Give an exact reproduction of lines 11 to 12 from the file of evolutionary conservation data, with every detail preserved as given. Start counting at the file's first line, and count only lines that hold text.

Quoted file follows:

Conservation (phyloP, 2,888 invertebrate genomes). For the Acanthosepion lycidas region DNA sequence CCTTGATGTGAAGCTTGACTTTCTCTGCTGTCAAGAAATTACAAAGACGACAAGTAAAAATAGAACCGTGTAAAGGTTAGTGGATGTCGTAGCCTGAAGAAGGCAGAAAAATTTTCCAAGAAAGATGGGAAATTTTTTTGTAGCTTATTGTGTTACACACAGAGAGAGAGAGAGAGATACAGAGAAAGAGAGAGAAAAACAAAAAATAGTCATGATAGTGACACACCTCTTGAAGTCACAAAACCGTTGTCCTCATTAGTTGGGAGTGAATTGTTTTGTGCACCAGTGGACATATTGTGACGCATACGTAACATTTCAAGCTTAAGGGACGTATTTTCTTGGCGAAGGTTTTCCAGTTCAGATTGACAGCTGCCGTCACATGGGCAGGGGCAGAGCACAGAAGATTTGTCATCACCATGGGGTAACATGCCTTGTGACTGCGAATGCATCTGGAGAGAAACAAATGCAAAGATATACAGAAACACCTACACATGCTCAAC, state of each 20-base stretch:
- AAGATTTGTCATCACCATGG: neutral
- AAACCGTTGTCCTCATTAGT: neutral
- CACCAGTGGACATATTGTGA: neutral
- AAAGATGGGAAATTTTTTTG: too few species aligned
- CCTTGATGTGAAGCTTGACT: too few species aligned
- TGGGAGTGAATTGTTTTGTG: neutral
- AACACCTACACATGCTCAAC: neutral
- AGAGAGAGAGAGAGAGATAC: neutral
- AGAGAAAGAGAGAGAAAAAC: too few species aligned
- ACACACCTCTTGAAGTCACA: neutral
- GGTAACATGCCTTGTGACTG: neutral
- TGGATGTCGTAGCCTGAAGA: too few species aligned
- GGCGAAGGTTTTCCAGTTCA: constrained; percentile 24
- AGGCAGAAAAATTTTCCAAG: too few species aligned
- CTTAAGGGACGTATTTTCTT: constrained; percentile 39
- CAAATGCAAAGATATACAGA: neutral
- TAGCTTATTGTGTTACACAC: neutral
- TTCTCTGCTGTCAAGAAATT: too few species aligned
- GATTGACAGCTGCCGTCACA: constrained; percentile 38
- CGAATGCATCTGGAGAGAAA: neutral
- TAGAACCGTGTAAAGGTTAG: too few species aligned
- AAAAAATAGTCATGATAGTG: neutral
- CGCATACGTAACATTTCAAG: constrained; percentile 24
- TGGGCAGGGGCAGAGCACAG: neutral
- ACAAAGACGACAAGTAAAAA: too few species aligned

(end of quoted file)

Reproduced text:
- ACACACCTCTTGAAGTCACA: neutral
- GGTAACATGCCTTGTGACTG: neutral